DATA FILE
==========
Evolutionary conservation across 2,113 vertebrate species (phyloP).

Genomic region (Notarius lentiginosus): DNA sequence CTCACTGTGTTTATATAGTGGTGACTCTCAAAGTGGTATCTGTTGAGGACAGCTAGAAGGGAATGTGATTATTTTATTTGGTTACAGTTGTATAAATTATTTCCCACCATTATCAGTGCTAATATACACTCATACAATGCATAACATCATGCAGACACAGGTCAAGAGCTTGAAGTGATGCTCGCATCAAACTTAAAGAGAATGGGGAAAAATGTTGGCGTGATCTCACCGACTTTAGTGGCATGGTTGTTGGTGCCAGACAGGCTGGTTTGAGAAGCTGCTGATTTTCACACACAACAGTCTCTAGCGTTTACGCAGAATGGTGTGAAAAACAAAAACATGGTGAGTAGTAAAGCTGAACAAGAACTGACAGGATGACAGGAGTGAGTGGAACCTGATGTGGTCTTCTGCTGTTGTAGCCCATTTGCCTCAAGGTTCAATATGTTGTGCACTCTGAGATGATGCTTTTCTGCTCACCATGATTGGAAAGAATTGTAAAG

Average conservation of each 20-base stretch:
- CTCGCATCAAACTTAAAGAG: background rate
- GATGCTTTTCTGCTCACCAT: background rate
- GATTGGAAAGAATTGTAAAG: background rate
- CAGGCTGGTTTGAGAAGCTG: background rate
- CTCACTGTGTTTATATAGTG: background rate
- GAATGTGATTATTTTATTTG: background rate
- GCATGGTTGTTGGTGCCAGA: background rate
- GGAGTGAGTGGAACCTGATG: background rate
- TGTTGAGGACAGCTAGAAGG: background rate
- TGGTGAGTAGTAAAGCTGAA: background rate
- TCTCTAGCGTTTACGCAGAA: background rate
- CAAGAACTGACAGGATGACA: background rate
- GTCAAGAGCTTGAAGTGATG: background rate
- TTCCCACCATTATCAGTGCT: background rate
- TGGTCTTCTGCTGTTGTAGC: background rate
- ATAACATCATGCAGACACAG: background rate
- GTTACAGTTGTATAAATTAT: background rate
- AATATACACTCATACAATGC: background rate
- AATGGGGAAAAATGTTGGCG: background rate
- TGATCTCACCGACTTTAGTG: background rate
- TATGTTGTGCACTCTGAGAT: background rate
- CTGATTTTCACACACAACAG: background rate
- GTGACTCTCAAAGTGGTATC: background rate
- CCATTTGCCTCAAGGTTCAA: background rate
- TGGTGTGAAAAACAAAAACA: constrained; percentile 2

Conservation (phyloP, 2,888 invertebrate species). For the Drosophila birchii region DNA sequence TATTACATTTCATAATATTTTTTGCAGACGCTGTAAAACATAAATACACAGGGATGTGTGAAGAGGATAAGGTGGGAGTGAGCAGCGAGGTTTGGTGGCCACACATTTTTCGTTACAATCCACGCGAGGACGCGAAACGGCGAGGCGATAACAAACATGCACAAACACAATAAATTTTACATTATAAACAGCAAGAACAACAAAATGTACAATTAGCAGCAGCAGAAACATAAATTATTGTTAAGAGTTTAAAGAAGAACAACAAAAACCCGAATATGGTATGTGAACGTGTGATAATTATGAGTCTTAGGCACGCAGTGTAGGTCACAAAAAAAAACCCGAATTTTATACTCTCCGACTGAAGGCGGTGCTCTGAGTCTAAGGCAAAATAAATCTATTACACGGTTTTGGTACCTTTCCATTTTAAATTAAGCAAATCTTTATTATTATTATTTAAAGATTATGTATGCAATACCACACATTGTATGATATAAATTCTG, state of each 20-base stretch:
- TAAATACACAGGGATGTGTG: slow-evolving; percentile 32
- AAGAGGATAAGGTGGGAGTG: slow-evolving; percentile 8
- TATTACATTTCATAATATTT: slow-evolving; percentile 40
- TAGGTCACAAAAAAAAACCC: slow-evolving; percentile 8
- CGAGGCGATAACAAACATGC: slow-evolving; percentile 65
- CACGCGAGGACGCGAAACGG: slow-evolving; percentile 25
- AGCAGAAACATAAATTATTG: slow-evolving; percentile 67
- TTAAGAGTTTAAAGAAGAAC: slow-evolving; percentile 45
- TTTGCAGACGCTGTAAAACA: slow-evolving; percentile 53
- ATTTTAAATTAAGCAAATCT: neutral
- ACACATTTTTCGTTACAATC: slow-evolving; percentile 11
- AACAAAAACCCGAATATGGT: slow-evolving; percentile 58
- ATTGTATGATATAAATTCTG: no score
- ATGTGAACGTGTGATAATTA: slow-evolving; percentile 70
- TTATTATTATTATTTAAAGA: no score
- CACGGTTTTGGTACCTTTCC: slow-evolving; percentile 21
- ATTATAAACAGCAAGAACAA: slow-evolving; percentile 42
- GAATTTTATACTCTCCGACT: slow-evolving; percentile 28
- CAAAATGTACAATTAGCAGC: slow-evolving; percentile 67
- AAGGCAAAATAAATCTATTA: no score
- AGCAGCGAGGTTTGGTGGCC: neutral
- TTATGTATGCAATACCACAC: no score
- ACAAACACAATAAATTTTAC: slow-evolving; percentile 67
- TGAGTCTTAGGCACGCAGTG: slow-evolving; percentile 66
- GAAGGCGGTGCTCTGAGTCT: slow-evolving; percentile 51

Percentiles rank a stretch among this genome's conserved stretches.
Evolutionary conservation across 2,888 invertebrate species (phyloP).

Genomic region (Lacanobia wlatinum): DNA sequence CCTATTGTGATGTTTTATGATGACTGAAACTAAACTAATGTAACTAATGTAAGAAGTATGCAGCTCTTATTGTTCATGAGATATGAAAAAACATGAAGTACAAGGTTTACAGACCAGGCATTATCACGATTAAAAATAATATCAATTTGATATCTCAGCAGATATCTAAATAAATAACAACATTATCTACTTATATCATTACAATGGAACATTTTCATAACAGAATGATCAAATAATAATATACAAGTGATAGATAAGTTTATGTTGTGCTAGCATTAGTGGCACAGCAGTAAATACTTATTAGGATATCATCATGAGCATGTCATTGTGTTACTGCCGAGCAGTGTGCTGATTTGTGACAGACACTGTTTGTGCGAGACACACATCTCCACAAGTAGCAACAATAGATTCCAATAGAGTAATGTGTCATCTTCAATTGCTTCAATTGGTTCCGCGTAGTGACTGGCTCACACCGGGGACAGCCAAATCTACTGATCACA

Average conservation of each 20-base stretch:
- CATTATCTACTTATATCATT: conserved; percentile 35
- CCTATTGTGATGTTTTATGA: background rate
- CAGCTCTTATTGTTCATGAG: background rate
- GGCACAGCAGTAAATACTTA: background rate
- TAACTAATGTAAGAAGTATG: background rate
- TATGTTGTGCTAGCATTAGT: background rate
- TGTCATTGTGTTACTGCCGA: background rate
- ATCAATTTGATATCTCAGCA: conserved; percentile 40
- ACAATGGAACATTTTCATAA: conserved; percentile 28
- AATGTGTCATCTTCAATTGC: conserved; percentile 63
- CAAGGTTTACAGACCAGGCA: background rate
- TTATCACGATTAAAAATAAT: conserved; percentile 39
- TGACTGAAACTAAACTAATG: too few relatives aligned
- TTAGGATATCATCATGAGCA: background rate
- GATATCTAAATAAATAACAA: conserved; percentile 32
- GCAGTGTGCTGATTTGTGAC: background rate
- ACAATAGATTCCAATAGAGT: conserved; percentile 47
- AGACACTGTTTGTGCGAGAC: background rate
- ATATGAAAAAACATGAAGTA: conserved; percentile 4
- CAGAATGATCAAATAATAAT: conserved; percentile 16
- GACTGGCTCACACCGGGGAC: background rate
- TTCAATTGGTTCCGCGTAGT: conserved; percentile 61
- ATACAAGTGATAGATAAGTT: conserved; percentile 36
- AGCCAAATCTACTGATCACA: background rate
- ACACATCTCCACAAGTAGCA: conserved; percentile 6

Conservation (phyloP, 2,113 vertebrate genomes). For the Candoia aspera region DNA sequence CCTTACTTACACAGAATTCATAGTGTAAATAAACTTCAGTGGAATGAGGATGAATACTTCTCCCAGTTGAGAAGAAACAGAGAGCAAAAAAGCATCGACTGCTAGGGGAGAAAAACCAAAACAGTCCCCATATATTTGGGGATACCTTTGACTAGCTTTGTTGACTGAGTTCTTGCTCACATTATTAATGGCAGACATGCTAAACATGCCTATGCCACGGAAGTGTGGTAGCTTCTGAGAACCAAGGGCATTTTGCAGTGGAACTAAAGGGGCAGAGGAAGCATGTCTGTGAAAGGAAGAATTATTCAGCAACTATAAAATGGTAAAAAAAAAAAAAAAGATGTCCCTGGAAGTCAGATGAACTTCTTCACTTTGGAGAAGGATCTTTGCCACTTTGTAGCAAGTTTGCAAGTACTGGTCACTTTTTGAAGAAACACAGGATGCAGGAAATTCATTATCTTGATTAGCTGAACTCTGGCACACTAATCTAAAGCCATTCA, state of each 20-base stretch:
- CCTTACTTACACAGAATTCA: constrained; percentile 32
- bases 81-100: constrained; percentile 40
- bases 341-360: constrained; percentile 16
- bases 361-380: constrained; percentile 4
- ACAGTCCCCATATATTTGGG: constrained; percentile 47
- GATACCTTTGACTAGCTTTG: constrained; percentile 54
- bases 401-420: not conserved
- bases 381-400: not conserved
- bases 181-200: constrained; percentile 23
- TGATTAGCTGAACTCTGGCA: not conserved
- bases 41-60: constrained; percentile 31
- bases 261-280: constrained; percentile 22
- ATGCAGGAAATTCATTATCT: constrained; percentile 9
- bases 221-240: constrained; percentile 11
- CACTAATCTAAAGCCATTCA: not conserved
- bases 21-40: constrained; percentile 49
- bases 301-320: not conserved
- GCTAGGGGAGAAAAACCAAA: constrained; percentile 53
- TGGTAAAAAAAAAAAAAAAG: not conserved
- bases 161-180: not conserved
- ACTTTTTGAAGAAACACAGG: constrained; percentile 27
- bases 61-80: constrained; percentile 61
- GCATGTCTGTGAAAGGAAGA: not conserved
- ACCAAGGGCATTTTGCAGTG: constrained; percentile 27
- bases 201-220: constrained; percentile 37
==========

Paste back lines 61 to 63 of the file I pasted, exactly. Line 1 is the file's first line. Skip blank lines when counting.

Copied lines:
- CAGCTCTTATTGTTCATGAG: background rate
- GGCACAGCAGTAAATACTTA: background rate
- TAACTAATGTAAGAAGTATG: background rate